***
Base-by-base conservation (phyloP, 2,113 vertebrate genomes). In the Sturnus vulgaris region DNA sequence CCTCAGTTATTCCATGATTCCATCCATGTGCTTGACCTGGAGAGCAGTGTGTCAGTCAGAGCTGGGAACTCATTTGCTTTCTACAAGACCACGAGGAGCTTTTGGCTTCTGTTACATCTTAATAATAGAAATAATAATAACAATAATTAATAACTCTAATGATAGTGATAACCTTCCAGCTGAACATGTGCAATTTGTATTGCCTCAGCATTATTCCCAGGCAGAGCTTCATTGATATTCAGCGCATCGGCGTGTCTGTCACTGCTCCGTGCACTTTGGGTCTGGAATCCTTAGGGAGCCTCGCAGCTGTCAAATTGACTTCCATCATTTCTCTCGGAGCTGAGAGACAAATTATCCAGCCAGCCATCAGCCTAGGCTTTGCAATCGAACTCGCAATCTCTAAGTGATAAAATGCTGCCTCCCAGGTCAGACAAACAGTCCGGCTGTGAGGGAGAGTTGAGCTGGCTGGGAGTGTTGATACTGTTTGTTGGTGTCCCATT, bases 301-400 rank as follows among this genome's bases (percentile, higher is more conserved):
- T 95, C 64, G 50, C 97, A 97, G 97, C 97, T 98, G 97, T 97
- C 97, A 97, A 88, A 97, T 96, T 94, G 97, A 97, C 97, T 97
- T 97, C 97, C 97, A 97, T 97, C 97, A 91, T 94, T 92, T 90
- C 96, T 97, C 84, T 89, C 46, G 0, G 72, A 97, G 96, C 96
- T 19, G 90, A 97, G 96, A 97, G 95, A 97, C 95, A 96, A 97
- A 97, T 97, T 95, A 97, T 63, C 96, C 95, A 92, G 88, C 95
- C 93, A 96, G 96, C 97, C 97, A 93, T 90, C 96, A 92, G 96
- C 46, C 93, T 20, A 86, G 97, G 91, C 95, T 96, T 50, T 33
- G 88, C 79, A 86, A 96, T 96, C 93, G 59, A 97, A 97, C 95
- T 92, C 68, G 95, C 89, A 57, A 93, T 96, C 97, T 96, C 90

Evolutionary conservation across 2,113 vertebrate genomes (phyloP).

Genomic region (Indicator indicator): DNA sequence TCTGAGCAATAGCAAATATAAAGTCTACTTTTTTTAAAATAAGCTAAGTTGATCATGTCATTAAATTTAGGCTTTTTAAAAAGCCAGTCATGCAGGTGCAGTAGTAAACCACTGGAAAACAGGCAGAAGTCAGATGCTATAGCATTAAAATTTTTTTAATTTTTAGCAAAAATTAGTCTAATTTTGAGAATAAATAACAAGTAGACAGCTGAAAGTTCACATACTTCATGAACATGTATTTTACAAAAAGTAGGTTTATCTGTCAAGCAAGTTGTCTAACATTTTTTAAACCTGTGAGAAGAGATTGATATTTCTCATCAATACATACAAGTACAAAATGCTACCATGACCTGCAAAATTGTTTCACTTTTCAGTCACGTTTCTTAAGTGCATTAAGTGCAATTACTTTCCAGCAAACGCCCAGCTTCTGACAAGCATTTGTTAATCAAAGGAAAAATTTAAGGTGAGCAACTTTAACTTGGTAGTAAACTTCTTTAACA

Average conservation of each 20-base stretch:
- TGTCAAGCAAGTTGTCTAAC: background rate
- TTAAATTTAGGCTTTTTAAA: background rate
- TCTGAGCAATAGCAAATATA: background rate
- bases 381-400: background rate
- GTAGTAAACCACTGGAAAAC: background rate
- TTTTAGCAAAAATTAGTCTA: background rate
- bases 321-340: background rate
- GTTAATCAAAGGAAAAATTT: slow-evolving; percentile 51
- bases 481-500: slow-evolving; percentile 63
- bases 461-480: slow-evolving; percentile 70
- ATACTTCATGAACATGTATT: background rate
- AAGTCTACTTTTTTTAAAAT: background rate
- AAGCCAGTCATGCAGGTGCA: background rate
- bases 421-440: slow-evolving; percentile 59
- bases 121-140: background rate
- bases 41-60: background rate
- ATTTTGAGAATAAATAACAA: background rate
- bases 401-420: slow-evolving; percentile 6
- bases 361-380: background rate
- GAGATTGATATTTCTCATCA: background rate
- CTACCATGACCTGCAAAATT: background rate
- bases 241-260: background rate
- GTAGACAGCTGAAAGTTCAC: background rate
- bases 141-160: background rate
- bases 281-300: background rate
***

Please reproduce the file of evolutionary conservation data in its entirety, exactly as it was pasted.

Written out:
Base-by-base conservation (phyloP, 2,113 vertebrate genomes). In the Sturnus vulgaris region DNA sequence CCTCAGTTATTCCATGATTCCATCCATGTGCTTGACCTGGAGAGCAGTGTGTCAGTCAGAGCTGGGAACTCATTTGCTTTCTACAAGACCACGAGGAGCTTTTGGCTTCTGTTACATCTTAATAATAGAAATAATAATAACAATAATTAATAACTCTAATGATAGTGATAACCTTCCAGCTGAACATGTGCAATTTGTATTGCCTCAGCATTATTCCCAGGCAGAGCTTCATTGATATTCAGCGCATCGGCGTGTCTGTCACTGCTCCGTGCACTTTGGGTCTGGAATCCTTAGGGAGCCTCGCAGCTGTCAAATTGACTTCCATCATTTCTCTCGGAGCTGAGAGACAAATTATCCAGCCAGCCATCAGCCTAGGCTTTGCAATCGAACTCGCAATCTCTAAGTGATAAAATGCTGCCTCCCAGGTCAGACAAACAGTCCGGCTGTGAGGGAGAGTTGAGCTGGCTGGGAGTGTTGATACTGTTTGTTGGTGTCCCATT, bases 301-400 rank as follows among this genome's bases (percentile, higher is more conserved):
- T 95, C 64, G 50, C 97, A 97, G 97, C 97, T 98, G 97, T 97
- C 97, A 97, A 88, A 97, T 96, T 94, G 97, A 97, C 97, T 97
- T 97, C 97, C 97, A 97, T 97, C 97, A 91, T 94, T 92, T 90
- C 96, T 97, C 84, T 89, C 46, G 0, G 72, A 97, G 96, C 96
- T 19, G 90, A 97, G 96, A 97, G 95, A 97, C 95, A 96, A 97
- A 97, T 97, T 95, A 97, T 63, C 96, C 95, A 92, G 88, C 95
- C 93, A 96, G 96, C 97, C 97, A 93, T 90, C 96, A 92, G 96
- C 46, C 93, T 20, A 86, G 97, G 91, C 95, T 96, T 50, T 33
- G 88, C 79, A 86, A 96, T 96, C 93, G 59, A 97, A 97, C 95
- T 92, C 68, G 95, C 89, A 57, A 93, T 96, C 97, T 96, C 90

Evolutionary conservation across 2,113 vertebrate genomes (phyloP).

Genomic region (Indicator indicator): DNA sequence TCTGAGCAATAGCAAATATAAAGTCTACTTTTTTTAAAATAAGCTAAGTTGATCATGTCATTAAATTTAGGCTTTTTAAAAAGCCAGTCATGCAGGTGCAGTAGTAAACCACTGGAAAACAGGCAGAAGTCAGATGCTATAGCATTAAAATTTTTTTAATTTTTAGCAAAAATTAGTCTAATTTTGAGAATAAATAACAAGTAGACAGCTGAAAGTTCACATACTTCATGAACATGTATTTTACAAAAAGTAGGTTTATCTGTCAAGCAAGTTGTCTAACATTTTTTAAACCTGTGAGAAGAGATTGATATTTCTCATCAATACATACAAGTACAAAATGCTACCATGACCTGCAAAATTGTTTCACTTTTCAGTCACGTTTCTTAAGTGCATTAAGTGCAATTACTTTCCAGCAAACGCCCAGCTTCTGACAAGCATTTGTTAATCAAAGGAAAAATTTAAGGTGAGCAACTTTAACTTGGTAGTAAACTTCTTTAACA

Average conservation of each 20-base stretch:
- TGTCAAGCAAGTTGTCTAAC: background rate
- TTAAATTTAGGCTTTTTAAA: background rate
- TCTGAGCAATAGCAAATATA: background rate
- bases 381-400: background rate
- GTAGTAAACCACTGGAAAAC: background rate
- TTTTAGCAAAAATTAGTCTA: background rate
- bases 321-340: background rate
- GTTAATCAAAGGAAAAATTT: slow-evolving; percentile 51
- bases 481-500: slow-evolving; percentile 63
- bases 461-480: slow-evolving; percentile 70
- ATACTTCATGAACATGTATT: background rate
- AAGTCTACTTTTTTTAAAAT: background rate
- AAGCCAGTCATGCAGGTGCA: background rate
- bases 421-440: slow-evolving; percentile 59
- bases 121-140: background rate
- bases 41-60: background rate
- ATTTTGAGAATAAATAACAA: background rate
- bases 401-420: slow-evolving; percentile 6
- bases 361-380: background rate
- GAGATTGATATTTCTCATCA: background rate
- CTACCATGACCTGCAAAATT: background rate
- bases 241-260: background rate
- GTAGACAGCTGAAAGTTCAC: background rate
- bases 141-160: background rate
- bases 281-300: background rate